The coronavirus news isn’t over just yet. The pandemic still has a hold on the nation, despite some States moving to re-open businesses, with California recently adding themselves to the list. Nonetheless, the number of cases and deaths continues to climb worldwide, with the United States cases currently totaling 1.2 million, and deaths reaching 70,000 plus.
Scientists and researchers are still learning about the novel coronavirus, and it seems like every day a new revelation is made. From symptoms to contagiousness, we still don’t know everything about this virus. Now a new study led by the Los Alamos National Laboratory shows that the current dominant strain of COVID-19 is even more contagious than the original strain, from the early days of the pandemic.
The Los Angeles Times reports that this new strain began to appear first in Europe in February, and travelled from there to the Middle East, and then the United States where it has now taken over and become the dominant strain of the coronavirus. Washington was among the first States to be affected by the original strain of the virus in February, however by March 15, the strain had mutated to the current dominant one. New York was infected with the original strain on March 15, however a few short days later the strain had already mutated to the dominant one. The study does not share the results for California’s cases.
The report states how, wherever this new strain of COVID-19 appeared, it spread much faster than it did originally in Wuhan, China, thus infecting more people– however the reason as to why it is so much more contagious than the original strain is unknown. Despite the fact that this new strain is more contagious, it is not necessarily more deadly– at least, we do not know exactly yet– a localized sample of 447 patients showed that hospitalization rates were similar for either version of the virus.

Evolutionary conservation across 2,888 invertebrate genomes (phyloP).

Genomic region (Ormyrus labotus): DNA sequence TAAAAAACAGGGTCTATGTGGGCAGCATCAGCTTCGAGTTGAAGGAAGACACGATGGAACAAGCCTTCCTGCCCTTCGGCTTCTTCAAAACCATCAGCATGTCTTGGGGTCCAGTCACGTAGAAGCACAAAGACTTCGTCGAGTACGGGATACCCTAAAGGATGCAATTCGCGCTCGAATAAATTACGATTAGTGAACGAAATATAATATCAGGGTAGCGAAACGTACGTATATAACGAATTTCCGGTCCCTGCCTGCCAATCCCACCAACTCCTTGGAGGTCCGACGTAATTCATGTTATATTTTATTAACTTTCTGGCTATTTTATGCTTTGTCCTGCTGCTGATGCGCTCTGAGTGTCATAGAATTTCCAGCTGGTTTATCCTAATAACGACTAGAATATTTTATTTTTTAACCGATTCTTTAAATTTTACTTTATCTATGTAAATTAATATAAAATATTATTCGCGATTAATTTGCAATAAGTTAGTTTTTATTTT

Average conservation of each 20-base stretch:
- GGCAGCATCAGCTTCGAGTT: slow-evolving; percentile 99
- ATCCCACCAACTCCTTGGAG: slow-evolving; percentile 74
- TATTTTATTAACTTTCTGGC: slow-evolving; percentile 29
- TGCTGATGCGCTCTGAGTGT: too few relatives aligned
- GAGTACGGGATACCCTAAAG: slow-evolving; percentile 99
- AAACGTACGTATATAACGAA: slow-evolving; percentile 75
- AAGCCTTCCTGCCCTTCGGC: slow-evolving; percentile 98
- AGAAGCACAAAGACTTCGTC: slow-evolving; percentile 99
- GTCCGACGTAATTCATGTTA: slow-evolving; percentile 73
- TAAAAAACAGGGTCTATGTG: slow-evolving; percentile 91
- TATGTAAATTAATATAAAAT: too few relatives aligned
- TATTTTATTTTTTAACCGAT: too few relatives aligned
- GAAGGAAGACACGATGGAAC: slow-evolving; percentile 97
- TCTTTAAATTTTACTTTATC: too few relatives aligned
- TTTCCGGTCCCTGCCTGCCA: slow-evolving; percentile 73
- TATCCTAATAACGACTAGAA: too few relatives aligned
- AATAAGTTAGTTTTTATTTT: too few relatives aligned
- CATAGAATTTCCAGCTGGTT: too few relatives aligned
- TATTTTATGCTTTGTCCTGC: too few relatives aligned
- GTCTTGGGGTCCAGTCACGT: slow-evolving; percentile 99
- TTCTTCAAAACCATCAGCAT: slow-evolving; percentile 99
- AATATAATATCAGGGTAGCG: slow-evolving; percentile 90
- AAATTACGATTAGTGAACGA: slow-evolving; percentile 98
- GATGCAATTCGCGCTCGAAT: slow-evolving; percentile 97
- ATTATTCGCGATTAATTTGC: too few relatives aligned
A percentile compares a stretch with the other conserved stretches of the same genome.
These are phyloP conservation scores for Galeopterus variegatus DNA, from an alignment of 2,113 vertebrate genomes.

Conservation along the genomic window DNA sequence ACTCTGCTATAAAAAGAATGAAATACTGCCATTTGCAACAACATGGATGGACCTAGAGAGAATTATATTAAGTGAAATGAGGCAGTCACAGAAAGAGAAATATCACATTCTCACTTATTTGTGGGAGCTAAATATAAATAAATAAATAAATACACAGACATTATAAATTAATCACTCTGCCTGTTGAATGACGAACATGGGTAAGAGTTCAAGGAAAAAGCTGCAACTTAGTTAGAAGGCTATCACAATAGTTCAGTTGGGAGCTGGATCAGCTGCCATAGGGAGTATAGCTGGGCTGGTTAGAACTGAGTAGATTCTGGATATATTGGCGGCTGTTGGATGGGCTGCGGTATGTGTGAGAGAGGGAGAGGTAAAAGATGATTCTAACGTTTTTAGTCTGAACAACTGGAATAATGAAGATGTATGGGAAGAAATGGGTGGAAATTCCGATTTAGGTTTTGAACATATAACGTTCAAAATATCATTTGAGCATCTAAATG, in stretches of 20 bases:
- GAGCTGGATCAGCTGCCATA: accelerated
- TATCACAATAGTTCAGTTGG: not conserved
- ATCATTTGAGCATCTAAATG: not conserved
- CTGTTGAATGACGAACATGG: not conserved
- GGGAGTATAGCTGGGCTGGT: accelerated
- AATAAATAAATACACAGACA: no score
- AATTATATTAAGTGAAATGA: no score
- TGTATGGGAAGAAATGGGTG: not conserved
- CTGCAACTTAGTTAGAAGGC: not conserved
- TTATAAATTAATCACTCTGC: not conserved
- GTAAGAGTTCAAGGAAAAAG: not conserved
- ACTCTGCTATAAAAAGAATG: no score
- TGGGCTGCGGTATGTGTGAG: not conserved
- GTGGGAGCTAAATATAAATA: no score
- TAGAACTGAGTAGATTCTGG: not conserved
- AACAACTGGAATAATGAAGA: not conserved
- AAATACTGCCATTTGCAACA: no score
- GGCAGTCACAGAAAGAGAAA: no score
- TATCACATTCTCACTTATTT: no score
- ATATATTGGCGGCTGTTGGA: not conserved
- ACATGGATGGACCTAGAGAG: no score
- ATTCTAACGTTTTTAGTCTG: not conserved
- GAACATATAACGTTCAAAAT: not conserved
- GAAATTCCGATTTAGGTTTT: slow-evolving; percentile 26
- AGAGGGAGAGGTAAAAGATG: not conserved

The Los Alamos team has been able to identify 14 different strains of the coronavirus, using computer analyzation of more than 6,000 coronavirus sequences from around the world.
Despite this rather terrifying news, Bette Korber, a computational biologist at Los Alamos shared a few optimistic words on her Facebook page in the face of it all.
“The story is worrying, as we see a mutated form of the virus very rapidly emerging, and over the month of March becoming the dominant pandemic form,” she wrote. She continued, “This is hard news, but please don’t only be disheartened by it. Our team at LANL was able to document this mutation and its impact on transmission only because of a massive global effort of clinical people and experimental groups, who make new sequences of the virus (SARS-CoV-2) in their local communities available as quickly as they possibly can.”
She added, “Please be encouraged by knowing the global scientific community is on this, and we are cooperating with each other in ways I have never seen … in my 30 years as a scientist.”